Then I turned the wheel of the monologue into a deeper, more serious place. Because the audience was warmed to me, so speak, they went with me. At the end of the evening, one woman I didn’t know came up to me, and said, “Thank you so much for writing that piece. It meant so much to me.” Words from a stranger that you’ve touched is a lovely unexpected gift. Yes. I loved emails from friends in the audience saying they loved it. But when you touch a stranger, it is a fine thing.

So thank you, Spike Gillespie for saying yes. And thank you Southpaw Jones, Sarah Barnes, Marrit Ingman, Jaycee Wilemon, Kristine Kovach, Sarah Bird, Robin Chotzinoff and Rudy Ramirez for making room for me at the table.

Dicking Around

The Short Version:
On Wednesday, August 27, at 7 pm, at the Hyde Park Theatre (43rd & Guadalupe), I will perform a monologue I wrote, ‘Making Dick Happy’ as part of the Dick Monologues. 
The Long Version:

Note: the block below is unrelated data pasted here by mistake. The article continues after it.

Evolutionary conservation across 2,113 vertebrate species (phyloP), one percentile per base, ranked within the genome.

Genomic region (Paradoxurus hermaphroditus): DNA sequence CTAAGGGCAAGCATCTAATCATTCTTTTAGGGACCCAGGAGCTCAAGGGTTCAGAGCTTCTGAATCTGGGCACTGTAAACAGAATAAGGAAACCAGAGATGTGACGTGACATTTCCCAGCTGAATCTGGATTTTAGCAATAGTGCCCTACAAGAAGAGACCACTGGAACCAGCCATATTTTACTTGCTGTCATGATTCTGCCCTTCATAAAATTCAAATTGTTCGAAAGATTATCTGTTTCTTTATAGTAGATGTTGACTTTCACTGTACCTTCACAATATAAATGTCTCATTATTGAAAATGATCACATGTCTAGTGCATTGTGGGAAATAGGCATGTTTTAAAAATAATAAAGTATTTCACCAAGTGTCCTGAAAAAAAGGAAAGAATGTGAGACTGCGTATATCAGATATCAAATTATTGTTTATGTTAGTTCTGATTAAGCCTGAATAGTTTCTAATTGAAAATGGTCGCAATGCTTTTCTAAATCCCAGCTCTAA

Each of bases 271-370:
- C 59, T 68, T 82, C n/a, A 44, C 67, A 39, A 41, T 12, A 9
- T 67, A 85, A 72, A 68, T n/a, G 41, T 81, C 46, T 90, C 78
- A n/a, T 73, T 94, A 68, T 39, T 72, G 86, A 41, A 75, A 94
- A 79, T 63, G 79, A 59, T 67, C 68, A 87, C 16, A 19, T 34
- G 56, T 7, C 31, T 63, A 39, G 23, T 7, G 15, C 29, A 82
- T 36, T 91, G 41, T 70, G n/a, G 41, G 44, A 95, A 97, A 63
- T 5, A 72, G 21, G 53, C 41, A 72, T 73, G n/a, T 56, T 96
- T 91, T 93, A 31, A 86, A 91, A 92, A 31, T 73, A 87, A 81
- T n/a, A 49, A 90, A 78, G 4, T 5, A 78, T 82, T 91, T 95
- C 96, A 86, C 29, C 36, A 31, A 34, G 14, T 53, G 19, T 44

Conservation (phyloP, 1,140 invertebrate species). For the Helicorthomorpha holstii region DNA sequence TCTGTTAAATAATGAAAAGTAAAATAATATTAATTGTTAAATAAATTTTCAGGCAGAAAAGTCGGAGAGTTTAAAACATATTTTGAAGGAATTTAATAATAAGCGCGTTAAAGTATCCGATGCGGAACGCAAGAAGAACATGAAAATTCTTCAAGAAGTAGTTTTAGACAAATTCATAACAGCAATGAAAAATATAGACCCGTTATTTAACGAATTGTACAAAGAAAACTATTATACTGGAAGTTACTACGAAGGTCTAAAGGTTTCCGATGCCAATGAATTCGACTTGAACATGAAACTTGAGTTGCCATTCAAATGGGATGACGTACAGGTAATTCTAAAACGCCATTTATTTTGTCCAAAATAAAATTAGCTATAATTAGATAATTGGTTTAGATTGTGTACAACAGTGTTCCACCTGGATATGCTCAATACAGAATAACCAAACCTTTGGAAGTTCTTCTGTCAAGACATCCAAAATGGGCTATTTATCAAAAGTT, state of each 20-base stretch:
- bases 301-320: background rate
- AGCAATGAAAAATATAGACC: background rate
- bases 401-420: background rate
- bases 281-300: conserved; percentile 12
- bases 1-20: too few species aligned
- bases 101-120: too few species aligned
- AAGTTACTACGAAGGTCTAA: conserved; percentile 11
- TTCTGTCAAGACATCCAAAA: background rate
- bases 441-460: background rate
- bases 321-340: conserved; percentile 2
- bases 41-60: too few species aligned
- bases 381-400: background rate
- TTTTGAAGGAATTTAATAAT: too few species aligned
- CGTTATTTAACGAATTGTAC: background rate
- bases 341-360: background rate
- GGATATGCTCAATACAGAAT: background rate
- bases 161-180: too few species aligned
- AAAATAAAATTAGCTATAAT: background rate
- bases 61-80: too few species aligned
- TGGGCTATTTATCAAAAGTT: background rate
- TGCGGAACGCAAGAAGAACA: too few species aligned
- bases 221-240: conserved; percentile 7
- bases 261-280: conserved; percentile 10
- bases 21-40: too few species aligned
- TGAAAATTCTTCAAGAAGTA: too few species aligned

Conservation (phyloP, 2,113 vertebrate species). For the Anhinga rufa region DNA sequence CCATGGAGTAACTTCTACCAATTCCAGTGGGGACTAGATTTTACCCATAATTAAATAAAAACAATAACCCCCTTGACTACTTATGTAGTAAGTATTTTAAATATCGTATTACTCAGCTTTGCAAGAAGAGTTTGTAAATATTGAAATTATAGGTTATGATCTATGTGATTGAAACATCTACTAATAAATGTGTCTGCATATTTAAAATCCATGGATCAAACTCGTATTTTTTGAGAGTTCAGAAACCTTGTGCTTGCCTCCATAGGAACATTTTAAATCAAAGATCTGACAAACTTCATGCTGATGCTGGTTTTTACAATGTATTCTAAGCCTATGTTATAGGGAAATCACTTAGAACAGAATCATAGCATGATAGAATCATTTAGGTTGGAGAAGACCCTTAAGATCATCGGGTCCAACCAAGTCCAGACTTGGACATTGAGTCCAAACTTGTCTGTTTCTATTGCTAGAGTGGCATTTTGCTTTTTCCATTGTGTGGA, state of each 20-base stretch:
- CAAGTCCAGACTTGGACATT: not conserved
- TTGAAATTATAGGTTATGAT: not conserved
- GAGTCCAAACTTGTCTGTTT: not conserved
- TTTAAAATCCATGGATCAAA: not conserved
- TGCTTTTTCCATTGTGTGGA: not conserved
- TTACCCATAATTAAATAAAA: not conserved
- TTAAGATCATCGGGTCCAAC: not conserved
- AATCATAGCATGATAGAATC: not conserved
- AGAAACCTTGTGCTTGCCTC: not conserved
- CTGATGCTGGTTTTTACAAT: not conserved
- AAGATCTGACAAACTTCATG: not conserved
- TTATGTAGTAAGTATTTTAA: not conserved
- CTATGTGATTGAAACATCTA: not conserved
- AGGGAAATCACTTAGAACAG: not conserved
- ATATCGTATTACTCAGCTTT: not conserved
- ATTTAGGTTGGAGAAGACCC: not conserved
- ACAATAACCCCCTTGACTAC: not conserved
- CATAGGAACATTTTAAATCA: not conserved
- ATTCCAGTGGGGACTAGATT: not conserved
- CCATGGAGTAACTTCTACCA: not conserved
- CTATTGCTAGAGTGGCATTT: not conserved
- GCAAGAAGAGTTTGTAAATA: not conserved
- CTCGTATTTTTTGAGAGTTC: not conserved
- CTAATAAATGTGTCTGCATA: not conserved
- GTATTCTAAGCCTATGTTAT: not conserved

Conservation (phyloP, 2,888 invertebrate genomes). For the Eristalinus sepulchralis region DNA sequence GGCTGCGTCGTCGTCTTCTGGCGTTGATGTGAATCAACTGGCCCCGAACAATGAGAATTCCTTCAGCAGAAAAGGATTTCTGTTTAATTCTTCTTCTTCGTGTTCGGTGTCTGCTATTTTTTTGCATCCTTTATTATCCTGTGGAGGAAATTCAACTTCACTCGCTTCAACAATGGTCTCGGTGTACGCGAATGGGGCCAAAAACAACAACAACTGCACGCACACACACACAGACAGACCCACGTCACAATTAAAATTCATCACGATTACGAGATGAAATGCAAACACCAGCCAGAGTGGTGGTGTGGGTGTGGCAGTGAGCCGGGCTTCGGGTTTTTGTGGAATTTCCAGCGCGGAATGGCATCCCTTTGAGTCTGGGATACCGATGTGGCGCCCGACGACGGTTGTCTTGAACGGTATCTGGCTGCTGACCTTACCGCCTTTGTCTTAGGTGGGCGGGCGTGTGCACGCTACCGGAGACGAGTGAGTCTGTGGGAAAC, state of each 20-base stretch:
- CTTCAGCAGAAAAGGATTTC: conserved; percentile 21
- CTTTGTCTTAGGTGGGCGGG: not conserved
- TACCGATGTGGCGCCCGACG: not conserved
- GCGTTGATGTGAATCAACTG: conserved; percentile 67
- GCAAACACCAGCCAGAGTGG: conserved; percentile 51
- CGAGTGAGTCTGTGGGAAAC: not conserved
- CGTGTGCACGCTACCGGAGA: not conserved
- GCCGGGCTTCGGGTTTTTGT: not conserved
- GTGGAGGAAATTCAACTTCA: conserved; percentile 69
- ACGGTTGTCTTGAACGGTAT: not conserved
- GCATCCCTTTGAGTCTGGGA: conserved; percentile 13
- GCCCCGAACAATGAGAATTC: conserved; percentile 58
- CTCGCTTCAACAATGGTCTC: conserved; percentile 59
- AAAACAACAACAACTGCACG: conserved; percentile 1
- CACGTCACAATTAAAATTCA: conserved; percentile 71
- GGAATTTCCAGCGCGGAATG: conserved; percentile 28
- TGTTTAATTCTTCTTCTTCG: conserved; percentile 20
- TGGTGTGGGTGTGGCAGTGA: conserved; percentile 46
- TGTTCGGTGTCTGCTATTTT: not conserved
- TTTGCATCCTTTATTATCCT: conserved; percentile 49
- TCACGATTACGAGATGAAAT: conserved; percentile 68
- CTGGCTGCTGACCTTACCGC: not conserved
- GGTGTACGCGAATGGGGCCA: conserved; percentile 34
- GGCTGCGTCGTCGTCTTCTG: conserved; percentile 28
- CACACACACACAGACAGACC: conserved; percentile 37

A little more than a year ago, Spike Gillespie and I began this correspondence about her break-up with her now ex-husband. Actually, I think it was an email argument which ended with me apologizing for making an observation which had absolutely no sensitivity about what she had gone through. In one of the emails, though, she mentioned that she had just put together a show called The Dick Monologues, a series of monologues by Austin writers and performers  telling their stories about all things dick. (You know, those things that happen as a result of interacting with a dick or even even behaving like a dick, e.g. making observations that have no sensitivity.) I was intrigued. I went to see it. It was good. Funny. Fun. Serious. I went to see it again. I got to thinking about my interactions with all things dick and wrote a monologue called “Making DIck Happy.” I emailed a copy to Spike and bugged her (sort of) to let me on stage. I was thrilled when she said yes. Of course, now I am gagging with nerves and thinking, ‘Oh shit what have I done?’ But mostly I am very happy to join Spike and company onstage on Wed August 27 @ 7pm at Hyde Park Theatre and tell the story of Making Dick Happy. The Dick Monologues have played one night a month to sold out houses over the last year. This one is, in Spike’s words, “beyond sold out.” If you would like to attend the next show, you must email Spike Gillespie at and ask her to put you on the list and she will email you when the date, time and place is set. WIll I be performing with them the next time? Don’t know. This is a guest spot. So we’ll see how I do. We’ll see if they clamor for more…